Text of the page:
On Coercion in International Law
83 Pages Posted: 21 Mar 2019
Date Written: March 21, 2019
Coercion is ubiquitous in international relations. Yet international law has neither defined coercion nor has it developed an understanding of the nature, processes, or legality of coercion. This Article addresses this gap in international law scholarship. Because coercion is best understood when examined in the context of concrete cases, this Article discusses three recent crises in which states exercised significant pressure against their adversaries. These crises are the Russian intervention in the 2016 U.S. Presidential Election, the 2017 North Korean nuclear weapons crisis, and the 2018 murder of Washington Post columnist Jamal Khashoggi. These cases provide examples of the infinite variety of instruments of statecraft. The principal question that this Article considers is when does the use of tools of diplomacy such as those employed in these cases constitute unlawful coercion. To answer this question, this Article develops a concept of coercion for international law. It discusses the origins and content of the prohibition on intervention in the affairs of states, which is the principal rule of international law governing coercion, and proposes a novel understanding of the structure and elements of this rule. It defines violations of the prohibition on intervention as the pursuit of unlawful ends and unlawful means. The ends, or purposes, of intervention are unlawful if it interferes with the domaine réservé of a state, while the means of intervention are unlawful if a state uses coercion to achieve its unlawful ends. To identify the instruments of statecraft that are unlawfully coercive, this Article constructs a Coercion Continuum, which includes four categories of coercion: Military Coercion, Economic Coercion, Cyber Coercion, and Political Coercion. Under each of these categories this Article identifies the practices, policies, and instruments of statecraft the use of which constitutes unlawful coercion.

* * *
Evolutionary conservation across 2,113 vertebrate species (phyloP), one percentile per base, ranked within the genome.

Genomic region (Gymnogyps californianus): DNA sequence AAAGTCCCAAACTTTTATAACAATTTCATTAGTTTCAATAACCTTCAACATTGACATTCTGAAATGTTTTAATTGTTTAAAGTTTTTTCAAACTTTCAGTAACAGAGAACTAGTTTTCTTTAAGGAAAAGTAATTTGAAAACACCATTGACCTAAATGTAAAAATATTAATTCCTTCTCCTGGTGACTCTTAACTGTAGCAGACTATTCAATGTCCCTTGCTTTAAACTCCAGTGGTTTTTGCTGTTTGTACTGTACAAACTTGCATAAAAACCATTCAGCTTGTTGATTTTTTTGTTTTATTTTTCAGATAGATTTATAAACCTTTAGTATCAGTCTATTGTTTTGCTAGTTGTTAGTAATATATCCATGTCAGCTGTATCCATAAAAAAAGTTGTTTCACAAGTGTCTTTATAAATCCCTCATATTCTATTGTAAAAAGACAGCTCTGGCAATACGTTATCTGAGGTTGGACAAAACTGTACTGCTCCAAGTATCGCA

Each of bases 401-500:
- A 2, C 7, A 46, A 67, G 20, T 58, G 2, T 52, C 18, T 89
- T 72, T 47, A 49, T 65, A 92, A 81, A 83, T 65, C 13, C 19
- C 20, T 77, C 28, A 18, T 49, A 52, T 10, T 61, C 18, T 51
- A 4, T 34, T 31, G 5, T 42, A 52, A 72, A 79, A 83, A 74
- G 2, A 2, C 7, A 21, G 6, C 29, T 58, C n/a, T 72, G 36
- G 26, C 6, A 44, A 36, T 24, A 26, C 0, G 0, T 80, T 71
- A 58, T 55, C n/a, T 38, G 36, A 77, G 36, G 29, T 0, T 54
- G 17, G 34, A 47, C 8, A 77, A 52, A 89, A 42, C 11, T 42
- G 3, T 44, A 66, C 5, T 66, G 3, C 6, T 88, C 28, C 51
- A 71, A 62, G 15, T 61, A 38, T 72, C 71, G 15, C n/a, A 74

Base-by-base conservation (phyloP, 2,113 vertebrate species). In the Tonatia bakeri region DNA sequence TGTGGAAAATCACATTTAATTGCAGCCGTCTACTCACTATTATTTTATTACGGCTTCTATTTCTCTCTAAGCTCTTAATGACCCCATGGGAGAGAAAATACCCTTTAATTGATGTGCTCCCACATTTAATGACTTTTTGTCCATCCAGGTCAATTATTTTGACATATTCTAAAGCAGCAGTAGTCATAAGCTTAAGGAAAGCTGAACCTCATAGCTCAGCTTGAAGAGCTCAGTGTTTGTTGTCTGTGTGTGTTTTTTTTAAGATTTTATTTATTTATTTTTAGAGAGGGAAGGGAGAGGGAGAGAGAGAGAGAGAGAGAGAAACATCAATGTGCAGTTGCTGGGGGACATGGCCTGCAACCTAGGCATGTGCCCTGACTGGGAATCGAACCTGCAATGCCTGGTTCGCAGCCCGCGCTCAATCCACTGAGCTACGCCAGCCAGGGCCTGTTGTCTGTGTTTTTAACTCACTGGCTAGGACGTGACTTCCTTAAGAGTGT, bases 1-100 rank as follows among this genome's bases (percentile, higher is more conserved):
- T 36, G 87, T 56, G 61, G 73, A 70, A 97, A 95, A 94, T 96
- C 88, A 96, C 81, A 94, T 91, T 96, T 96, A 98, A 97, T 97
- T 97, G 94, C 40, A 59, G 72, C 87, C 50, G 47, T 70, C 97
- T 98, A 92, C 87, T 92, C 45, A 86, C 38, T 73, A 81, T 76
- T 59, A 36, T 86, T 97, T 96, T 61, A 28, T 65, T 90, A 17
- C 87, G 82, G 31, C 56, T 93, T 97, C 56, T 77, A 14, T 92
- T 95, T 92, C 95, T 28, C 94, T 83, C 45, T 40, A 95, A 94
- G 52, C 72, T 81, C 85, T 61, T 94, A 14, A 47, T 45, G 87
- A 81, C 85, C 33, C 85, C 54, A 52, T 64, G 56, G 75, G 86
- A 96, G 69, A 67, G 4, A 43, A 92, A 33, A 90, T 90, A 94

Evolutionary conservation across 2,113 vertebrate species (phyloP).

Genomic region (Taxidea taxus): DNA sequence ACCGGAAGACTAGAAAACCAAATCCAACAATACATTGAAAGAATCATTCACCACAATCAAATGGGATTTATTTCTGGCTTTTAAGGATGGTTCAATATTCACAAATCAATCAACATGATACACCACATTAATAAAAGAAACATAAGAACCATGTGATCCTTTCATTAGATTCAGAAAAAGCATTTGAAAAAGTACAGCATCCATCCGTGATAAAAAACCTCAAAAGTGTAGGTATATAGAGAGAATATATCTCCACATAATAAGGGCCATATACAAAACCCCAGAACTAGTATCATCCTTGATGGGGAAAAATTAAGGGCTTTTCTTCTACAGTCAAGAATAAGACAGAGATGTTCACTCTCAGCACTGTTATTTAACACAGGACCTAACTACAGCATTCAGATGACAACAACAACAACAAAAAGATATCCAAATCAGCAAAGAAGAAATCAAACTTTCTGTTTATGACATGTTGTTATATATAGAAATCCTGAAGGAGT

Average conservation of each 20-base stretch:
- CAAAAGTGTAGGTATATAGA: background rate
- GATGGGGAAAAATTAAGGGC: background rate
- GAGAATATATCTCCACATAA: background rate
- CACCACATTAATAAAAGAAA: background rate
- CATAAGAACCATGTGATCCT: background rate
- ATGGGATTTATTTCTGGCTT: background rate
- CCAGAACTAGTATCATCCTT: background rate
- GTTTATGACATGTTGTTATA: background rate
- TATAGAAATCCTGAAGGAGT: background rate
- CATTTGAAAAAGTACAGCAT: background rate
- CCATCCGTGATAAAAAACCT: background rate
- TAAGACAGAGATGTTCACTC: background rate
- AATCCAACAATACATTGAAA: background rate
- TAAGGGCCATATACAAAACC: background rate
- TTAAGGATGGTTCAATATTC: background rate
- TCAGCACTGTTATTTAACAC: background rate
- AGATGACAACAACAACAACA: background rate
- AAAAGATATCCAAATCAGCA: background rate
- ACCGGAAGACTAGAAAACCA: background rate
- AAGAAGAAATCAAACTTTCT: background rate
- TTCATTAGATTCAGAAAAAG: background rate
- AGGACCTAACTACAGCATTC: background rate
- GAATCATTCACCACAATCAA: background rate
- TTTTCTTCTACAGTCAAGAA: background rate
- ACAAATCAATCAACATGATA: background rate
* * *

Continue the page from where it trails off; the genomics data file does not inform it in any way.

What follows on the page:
Suggested Citation: Suggested Citation